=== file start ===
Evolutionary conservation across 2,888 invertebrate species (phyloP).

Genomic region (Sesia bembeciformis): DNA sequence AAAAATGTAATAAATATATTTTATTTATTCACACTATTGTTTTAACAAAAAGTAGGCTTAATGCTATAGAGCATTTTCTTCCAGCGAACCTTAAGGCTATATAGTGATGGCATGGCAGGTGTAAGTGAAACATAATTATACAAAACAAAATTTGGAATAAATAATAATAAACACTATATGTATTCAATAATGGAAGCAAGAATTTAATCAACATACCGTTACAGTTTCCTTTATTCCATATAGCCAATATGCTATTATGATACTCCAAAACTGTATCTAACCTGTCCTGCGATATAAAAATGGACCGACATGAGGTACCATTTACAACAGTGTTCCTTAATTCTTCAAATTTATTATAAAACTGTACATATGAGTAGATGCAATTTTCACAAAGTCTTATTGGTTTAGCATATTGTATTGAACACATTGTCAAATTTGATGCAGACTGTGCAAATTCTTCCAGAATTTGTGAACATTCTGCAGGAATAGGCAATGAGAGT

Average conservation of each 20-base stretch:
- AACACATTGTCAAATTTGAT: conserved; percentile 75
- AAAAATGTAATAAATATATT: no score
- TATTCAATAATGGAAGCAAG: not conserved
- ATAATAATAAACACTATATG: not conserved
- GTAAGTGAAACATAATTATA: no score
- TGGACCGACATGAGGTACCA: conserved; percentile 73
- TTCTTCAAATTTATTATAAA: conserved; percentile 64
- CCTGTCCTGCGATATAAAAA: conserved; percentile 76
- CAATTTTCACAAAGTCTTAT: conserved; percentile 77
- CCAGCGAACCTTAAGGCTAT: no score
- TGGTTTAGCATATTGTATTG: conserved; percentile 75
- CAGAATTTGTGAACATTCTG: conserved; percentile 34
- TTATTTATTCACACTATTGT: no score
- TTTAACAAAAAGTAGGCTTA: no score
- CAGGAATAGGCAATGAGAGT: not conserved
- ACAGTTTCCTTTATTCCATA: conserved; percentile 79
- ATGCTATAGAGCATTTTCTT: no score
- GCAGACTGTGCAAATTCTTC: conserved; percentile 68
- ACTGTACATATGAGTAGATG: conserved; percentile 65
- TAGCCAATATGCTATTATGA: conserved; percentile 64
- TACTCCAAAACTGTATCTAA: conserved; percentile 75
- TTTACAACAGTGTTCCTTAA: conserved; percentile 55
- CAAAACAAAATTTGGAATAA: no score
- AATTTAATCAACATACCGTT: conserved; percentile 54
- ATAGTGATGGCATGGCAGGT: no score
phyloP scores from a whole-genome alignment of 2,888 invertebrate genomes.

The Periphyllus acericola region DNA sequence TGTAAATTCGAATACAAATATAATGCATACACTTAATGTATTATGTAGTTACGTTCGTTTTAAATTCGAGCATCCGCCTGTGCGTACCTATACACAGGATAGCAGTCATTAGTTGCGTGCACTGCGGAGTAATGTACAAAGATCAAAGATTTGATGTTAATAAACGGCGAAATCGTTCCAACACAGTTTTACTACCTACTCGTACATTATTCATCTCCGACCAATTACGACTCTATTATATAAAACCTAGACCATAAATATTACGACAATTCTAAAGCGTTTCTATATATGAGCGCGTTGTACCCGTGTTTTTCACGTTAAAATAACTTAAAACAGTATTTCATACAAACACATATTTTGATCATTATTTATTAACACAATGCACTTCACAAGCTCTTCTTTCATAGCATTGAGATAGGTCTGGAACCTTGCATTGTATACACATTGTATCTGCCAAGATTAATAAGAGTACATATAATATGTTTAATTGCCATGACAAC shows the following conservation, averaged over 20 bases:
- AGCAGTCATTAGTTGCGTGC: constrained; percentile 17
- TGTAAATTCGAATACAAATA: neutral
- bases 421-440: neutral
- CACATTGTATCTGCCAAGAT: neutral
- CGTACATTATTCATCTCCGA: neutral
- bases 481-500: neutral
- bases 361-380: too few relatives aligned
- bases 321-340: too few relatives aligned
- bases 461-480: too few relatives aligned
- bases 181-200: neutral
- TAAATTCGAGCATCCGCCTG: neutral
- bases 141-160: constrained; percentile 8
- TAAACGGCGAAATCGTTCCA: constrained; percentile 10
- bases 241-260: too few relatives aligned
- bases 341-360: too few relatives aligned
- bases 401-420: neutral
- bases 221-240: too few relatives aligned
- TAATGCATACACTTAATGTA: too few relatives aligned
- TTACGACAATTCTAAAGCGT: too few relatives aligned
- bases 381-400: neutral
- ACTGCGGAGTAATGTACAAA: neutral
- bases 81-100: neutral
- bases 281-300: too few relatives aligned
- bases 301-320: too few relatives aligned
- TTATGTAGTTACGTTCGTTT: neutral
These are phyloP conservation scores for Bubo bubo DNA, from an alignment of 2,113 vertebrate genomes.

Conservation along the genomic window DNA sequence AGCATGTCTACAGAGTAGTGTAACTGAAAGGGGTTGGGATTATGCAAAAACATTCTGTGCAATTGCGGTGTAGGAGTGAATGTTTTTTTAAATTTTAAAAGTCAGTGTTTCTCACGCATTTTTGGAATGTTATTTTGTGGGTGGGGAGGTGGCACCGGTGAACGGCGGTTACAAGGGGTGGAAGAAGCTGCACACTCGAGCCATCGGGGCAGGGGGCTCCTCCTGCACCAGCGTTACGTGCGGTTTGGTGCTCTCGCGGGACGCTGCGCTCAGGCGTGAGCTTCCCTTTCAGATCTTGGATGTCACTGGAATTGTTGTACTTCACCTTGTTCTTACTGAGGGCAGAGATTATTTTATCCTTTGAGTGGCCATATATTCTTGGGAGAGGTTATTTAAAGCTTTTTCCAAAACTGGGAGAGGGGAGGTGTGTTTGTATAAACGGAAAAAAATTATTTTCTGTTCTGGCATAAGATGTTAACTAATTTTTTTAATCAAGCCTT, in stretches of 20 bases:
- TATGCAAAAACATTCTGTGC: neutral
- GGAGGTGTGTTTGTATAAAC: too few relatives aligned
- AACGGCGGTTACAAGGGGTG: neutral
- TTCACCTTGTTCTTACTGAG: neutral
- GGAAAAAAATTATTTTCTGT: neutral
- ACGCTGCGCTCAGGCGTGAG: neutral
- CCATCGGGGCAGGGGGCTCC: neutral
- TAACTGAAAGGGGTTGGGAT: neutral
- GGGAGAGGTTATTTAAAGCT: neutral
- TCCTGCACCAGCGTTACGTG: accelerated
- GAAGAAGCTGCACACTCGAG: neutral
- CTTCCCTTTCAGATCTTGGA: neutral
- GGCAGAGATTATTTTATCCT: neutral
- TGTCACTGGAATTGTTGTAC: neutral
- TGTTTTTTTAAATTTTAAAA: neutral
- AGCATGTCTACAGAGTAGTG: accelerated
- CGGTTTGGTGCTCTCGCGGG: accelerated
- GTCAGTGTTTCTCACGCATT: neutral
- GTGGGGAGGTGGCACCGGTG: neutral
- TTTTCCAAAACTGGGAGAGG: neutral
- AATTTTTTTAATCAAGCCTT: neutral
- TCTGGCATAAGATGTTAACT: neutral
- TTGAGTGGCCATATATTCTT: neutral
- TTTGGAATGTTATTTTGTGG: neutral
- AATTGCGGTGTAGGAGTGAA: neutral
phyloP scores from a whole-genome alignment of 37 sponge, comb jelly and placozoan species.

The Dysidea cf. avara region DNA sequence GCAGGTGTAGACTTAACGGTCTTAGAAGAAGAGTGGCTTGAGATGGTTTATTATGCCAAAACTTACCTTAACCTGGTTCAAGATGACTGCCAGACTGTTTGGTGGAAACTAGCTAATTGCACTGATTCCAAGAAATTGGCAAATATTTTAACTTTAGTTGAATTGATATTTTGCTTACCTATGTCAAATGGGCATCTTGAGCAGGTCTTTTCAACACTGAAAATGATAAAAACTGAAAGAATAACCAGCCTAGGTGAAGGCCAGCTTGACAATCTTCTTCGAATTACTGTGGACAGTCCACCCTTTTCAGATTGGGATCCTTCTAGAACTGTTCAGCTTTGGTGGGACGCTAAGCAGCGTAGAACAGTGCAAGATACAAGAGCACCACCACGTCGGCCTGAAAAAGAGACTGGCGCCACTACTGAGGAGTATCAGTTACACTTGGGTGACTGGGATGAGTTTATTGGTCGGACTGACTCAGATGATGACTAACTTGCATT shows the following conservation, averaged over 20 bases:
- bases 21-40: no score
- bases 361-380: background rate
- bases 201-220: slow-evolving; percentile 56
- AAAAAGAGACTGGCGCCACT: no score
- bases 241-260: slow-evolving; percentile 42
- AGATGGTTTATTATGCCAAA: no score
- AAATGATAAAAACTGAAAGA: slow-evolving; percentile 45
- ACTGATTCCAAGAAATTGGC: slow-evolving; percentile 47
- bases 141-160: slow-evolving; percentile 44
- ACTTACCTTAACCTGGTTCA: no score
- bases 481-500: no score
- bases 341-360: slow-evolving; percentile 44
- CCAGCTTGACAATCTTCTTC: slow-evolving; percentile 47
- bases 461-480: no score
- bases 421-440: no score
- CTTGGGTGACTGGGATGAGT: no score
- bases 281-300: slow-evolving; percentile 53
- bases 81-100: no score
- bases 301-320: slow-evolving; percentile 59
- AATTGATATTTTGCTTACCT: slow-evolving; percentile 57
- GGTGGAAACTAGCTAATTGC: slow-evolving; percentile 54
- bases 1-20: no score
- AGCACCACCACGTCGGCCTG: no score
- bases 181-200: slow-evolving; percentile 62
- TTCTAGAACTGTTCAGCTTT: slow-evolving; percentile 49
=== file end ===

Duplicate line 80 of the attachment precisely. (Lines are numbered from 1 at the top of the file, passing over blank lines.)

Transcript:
- TTGAGTGGCCATATATTCTT: neutral